A Few Precautions…

White kidney bean extract seems like a promising addition to a healthy diet and exercise regimen for weight loss – but is it safe?

While it’s true that people have consumed white beans for thousands of years with seemingly no harm, there are few caveats to keep in mind.

First, raw beans in general contain high levels of a natural insecticide produced by all beans called phytohaemagglutinin, or PHA. Not only can PHA trigger side effects such as nausea, stomach pain, bloating, gas, vomiting, and diarrhea, but it also appears to decrease the beans’ ability to inhibit the amylase enzyme. That means PHA may reduce the “carb blocking” abilities of white kidney bean extract.

Fortunately, PHA levels are reduced considerably when you cook beans at high temperatures for about 10 to 15 minutes, so there is little danger you will receive experience these side effects when adding beans to your diet.

But some poor-quality white bean kidney extracts may still contain very high amounts of PHA if this substance isn’t removed or neutralized during manufacturing. And that may result in supplements that are both ineffective and likely to cause digestive side effects.

Plus, you shouldn’t take white kidney bean extract if you have diabetes or take drugs, herbs, or other supplements that lower blood sugar, which could result in hypoglycemia. You may also want to avoid it if you have digestive problems, liver problems, or a kidney disorder.

So what should you do?

A Sensible Weight Loss Strategy…

Due to the fact that white kidney bean extract is showing such promise in early weight loss studies, and since you can’t get the same effects simply by eating more beans, it’s worthwhile to experiment with it yourself and see if it supports your weight loss efforts.

If you do try white kidney bean extract, I recommend you look for products labeled “Phase 2” – the standardized white kidney bean extract used in most of the studies that show promise to date. The recommended dose is 1,500 to 6,000 mg daily before meals. Start with a lower dose and work your way up to see how much works best for you.

But don’t expect this – or any – supplement to melt the pounds away on its own. And don’t let so-called carb-blocking supplements give you license to eat all the carbs you want. Healthy diet and regular exercise are the foundation of achieving and maintaining a healthy weight.

If you want to drop a few pounds, focus on eliminating refined carbs and sugar. Stick to high-quality forms of protein (grass-fed, pastured, and free range), and combine that with plenty of low-glycemic veggies. Leafy greens like spinach, chard, and kale as well as broccoli are especially healthy. Match this with intense, interval training 2 to 3 times a week or as often as you can manage.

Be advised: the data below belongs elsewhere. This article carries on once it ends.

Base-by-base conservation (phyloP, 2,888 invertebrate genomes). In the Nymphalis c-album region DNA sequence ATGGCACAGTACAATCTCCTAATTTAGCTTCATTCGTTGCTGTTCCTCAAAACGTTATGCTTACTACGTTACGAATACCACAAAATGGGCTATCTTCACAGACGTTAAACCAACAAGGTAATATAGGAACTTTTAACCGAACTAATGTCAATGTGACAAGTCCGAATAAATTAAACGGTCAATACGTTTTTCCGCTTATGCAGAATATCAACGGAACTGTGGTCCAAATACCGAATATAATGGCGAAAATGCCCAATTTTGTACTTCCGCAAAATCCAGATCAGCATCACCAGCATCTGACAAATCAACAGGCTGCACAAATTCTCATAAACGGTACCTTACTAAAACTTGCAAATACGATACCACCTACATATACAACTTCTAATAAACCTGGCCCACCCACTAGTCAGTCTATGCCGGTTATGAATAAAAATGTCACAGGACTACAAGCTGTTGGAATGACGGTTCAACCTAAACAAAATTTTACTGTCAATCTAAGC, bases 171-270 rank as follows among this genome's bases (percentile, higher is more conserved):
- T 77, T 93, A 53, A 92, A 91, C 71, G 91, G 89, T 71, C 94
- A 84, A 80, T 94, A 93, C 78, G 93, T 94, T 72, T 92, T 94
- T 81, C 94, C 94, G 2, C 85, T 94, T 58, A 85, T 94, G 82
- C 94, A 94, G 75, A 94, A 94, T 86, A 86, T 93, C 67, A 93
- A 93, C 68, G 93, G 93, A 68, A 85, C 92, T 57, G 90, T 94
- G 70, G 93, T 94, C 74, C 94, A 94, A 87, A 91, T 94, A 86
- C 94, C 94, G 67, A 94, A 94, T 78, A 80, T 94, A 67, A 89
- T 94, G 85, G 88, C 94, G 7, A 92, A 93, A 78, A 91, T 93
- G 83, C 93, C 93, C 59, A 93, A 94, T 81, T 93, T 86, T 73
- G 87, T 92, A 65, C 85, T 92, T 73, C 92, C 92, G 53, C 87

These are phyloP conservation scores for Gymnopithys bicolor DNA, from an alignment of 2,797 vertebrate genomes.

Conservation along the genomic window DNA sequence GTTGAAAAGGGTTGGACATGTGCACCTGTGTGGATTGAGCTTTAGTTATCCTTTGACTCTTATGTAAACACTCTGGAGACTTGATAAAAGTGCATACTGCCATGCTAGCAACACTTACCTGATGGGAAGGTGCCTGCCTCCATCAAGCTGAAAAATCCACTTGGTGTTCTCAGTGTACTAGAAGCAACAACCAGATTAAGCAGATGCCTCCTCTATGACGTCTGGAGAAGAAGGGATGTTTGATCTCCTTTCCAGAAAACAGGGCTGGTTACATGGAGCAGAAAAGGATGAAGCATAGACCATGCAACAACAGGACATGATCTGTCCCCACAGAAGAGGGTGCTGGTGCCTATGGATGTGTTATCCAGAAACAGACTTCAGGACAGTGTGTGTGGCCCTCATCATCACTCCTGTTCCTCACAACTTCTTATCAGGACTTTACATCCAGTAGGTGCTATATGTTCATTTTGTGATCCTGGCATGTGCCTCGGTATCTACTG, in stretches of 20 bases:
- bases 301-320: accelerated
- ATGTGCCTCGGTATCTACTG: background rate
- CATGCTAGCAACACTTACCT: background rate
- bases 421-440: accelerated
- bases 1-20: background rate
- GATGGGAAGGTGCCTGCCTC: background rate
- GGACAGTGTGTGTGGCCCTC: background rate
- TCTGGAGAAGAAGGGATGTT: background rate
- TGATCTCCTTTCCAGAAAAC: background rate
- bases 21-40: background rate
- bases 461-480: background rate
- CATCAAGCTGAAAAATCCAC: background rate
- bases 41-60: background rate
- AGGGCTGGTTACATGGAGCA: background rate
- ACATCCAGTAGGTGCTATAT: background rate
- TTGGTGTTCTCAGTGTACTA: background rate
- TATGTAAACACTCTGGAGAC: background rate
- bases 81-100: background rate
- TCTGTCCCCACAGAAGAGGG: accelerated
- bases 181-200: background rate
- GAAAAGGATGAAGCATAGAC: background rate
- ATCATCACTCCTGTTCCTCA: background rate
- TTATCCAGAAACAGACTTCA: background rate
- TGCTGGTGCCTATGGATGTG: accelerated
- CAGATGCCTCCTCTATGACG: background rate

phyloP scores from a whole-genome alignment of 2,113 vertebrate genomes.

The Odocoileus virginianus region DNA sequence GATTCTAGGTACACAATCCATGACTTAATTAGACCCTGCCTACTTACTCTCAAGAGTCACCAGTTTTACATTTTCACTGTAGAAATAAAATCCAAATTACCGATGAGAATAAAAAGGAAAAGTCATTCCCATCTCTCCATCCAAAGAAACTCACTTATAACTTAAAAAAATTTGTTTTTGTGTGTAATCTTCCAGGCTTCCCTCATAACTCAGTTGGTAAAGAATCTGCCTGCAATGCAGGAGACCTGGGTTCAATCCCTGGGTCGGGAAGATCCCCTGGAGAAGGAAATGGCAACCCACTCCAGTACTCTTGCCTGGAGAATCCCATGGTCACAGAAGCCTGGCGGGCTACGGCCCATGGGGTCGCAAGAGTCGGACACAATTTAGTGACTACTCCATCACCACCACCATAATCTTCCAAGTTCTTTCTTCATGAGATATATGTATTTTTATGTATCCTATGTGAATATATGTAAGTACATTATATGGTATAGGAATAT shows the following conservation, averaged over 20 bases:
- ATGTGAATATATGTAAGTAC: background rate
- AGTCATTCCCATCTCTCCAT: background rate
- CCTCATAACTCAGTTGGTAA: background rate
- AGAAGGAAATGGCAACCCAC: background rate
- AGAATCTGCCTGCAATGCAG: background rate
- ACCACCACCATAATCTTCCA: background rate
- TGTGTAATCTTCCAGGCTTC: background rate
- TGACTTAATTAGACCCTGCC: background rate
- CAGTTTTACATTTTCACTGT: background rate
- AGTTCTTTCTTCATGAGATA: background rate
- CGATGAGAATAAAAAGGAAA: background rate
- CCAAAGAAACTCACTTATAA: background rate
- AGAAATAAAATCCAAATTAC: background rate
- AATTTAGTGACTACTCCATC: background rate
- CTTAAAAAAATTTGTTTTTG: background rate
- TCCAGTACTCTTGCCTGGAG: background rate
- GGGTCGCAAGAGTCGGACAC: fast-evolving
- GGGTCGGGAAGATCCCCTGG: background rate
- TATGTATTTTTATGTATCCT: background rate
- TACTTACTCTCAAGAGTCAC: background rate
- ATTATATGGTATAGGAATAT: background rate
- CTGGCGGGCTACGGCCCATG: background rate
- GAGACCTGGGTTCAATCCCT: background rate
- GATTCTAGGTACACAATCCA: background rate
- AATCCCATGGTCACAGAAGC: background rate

Then you can add white kidney bean extract to this healthy diet and exercise routine, and see if it supports or enhances your results.

This is one case where the early research is impressive enough that this weight loss supplement may be worth much more than a hill of beans after all.

And remember, keep an open mind to new ideas, but ALWAYS do your own homework…and combine that with common sense to figure out what’s best for YOU.


1Celleno L, Tolaini MV, D’Amore A, et al. A Dietary supplement containing standardized Phaseolus vulgaris extract influences body composition of overweight men and women. Int J Med Sci. 2007 Jan 24;4(1):45-52.

2Udani J, Hardy M, Madsen DC. Blocking carbohydrate absorption and weight loss: a clinical trial using Phase 2 brand proprietary fractionated white bean extract. Altern Med Rev. 2004 Mar;9(1):63-9.

3Udani J, Singh BB. Blocking carbohydrate absorption and weight loss: a clinical trial using a proprietary fractionated white bean extract. Altern Ther Health Med. 2007 Jul-Aug;13(4):32-7.

4Onakpoya I, Aldaas S, Terry R, et al. The efficacy of Phaseolus vulgaris as a weight-loss supplement: a systematic review and meta-analysis of randomised clinical trials. Br J Nutr. 2011 Jul;106(2):196-202.

5Barrett ML, Udani JK. A proprietary alpha-amylase inhibitor from white bean (Phaseolus vulgaris): a review of clinical studies on weight loss and glycemic control. Nutr J. 2011 Mar 17;10:24.

6Fang EF, Pan WL, Wong JH, et al. A new Phaseolus vulgaris lectin induces selective toxicity on human liver carcinoma Hep G2 cells. Arch Toxicol. 2011 Dec;85(12):1551-63.

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Natural Health Sherpa, Internet Selling Services, Wilmington, NC